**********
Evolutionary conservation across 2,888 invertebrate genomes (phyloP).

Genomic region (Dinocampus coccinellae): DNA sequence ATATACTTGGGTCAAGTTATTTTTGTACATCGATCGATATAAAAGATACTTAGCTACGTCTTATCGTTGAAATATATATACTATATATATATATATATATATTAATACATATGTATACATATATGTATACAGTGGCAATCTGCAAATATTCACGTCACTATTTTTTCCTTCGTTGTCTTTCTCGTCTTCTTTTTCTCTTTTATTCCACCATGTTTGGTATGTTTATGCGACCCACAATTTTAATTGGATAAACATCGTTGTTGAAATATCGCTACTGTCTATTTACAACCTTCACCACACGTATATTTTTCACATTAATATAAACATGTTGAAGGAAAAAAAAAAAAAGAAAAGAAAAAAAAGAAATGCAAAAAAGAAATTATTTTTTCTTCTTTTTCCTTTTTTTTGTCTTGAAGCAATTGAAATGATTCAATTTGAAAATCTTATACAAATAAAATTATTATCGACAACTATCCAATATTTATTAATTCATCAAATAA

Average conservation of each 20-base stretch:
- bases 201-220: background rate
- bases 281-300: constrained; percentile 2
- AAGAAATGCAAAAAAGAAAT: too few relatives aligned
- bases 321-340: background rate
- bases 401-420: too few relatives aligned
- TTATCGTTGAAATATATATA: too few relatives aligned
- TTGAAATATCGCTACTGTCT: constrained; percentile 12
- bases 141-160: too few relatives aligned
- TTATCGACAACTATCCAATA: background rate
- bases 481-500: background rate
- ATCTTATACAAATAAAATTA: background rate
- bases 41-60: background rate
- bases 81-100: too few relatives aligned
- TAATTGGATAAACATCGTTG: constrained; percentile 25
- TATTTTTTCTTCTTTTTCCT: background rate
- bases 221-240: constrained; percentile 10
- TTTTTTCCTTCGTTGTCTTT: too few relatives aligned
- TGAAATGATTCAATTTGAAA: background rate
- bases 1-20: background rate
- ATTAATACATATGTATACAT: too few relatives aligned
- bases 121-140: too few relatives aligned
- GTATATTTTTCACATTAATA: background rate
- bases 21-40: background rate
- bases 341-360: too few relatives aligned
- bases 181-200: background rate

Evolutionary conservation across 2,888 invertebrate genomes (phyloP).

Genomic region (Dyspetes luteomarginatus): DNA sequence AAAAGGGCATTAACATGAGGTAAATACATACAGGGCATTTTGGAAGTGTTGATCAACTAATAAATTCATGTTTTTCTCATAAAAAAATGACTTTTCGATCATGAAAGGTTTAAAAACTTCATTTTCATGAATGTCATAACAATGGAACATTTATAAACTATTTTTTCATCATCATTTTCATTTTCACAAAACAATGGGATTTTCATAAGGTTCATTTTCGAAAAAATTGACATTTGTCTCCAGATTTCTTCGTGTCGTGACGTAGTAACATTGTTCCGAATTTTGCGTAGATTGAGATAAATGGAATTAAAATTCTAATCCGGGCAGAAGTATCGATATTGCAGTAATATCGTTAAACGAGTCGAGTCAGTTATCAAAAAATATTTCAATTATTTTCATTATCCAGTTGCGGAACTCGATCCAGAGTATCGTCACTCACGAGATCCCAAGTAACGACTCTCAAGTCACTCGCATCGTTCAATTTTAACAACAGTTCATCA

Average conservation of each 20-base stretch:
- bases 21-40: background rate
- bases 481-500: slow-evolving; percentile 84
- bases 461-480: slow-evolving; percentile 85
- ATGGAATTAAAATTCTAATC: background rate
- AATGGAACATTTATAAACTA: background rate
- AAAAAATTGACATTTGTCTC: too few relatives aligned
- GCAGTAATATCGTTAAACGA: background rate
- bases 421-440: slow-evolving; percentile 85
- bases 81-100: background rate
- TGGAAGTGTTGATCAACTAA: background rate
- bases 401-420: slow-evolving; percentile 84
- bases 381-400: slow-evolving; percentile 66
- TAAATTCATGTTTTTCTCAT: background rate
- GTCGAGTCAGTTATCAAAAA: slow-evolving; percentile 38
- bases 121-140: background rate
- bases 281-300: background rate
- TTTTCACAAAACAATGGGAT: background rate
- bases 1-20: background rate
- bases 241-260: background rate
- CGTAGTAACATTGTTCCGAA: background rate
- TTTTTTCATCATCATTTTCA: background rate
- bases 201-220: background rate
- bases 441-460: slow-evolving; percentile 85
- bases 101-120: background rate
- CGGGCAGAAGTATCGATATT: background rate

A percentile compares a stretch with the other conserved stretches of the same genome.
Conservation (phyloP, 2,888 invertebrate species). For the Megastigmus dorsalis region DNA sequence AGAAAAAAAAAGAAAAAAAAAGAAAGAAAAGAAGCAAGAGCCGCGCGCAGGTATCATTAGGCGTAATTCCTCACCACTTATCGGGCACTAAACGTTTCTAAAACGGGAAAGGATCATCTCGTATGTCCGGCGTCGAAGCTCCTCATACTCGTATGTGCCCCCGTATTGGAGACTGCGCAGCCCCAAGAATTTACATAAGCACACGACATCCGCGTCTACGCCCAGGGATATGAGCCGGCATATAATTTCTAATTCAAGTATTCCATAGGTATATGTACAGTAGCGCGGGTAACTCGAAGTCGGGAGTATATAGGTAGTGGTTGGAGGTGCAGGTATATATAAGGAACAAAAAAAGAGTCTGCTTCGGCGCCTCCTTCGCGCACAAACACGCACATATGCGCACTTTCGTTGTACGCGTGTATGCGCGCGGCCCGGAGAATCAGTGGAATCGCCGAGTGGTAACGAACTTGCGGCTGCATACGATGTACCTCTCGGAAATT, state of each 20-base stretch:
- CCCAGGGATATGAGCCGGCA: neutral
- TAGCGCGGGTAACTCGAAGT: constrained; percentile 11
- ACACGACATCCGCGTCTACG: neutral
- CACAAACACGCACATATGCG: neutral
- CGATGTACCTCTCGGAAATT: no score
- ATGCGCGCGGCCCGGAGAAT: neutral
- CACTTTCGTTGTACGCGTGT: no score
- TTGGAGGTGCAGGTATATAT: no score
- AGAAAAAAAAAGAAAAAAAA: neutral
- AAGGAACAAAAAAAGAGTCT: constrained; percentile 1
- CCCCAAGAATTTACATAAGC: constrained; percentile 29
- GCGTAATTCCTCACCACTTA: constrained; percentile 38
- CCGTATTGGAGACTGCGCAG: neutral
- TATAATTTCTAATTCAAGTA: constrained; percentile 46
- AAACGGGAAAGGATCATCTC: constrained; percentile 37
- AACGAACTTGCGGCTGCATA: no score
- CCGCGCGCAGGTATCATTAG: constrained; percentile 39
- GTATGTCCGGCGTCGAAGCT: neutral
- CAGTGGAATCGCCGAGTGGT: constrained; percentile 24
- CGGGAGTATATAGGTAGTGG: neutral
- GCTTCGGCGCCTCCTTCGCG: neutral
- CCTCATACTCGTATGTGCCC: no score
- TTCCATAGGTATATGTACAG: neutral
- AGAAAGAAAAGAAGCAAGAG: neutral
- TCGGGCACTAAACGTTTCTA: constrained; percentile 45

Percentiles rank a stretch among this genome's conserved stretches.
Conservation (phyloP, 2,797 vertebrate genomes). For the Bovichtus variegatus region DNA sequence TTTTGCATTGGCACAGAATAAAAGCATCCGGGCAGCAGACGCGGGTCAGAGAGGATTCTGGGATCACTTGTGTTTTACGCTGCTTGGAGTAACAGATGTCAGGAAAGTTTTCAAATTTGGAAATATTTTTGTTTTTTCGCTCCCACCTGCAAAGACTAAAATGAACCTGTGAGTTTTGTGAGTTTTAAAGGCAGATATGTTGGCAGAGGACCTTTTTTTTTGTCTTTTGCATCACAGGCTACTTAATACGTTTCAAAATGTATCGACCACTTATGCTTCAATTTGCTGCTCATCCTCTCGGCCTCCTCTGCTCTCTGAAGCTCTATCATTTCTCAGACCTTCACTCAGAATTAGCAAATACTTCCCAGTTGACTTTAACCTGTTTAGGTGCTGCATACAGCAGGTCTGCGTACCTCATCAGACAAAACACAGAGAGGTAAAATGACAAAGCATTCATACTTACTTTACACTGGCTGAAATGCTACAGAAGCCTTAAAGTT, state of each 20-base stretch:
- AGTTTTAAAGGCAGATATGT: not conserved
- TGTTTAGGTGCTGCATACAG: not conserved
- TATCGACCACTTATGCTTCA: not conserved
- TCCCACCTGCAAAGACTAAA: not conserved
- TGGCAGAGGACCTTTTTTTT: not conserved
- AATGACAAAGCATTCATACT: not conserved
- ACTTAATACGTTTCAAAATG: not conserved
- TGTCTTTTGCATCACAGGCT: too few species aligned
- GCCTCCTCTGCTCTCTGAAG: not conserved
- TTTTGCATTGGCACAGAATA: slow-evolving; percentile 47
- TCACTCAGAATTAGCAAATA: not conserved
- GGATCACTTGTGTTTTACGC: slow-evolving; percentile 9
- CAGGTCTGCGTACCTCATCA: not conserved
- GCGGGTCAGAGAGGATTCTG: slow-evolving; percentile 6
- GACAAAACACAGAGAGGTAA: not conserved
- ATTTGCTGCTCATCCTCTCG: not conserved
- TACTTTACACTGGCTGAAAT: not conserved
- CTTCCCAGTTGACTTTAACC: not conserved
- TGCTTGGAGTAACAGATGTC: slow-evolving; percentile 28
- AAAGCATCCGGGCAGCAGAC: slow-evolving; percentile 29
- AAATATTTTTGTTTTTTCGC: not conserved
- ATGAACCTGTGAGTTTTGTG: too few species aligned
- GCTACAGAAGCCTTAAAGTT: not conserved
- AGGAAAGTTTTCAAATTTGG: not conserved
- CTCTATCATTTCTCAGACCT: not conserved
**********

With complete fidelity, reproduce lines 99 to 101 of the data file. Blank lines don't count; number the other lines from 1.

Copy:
- GCGGGTCAGAGAGGATTCTG: slow-evolving; percentile 6
- GACAAAACACAGAGAGGTAA: not conserved
- ATTTGCTGCTCATCCTCTCG: not conserved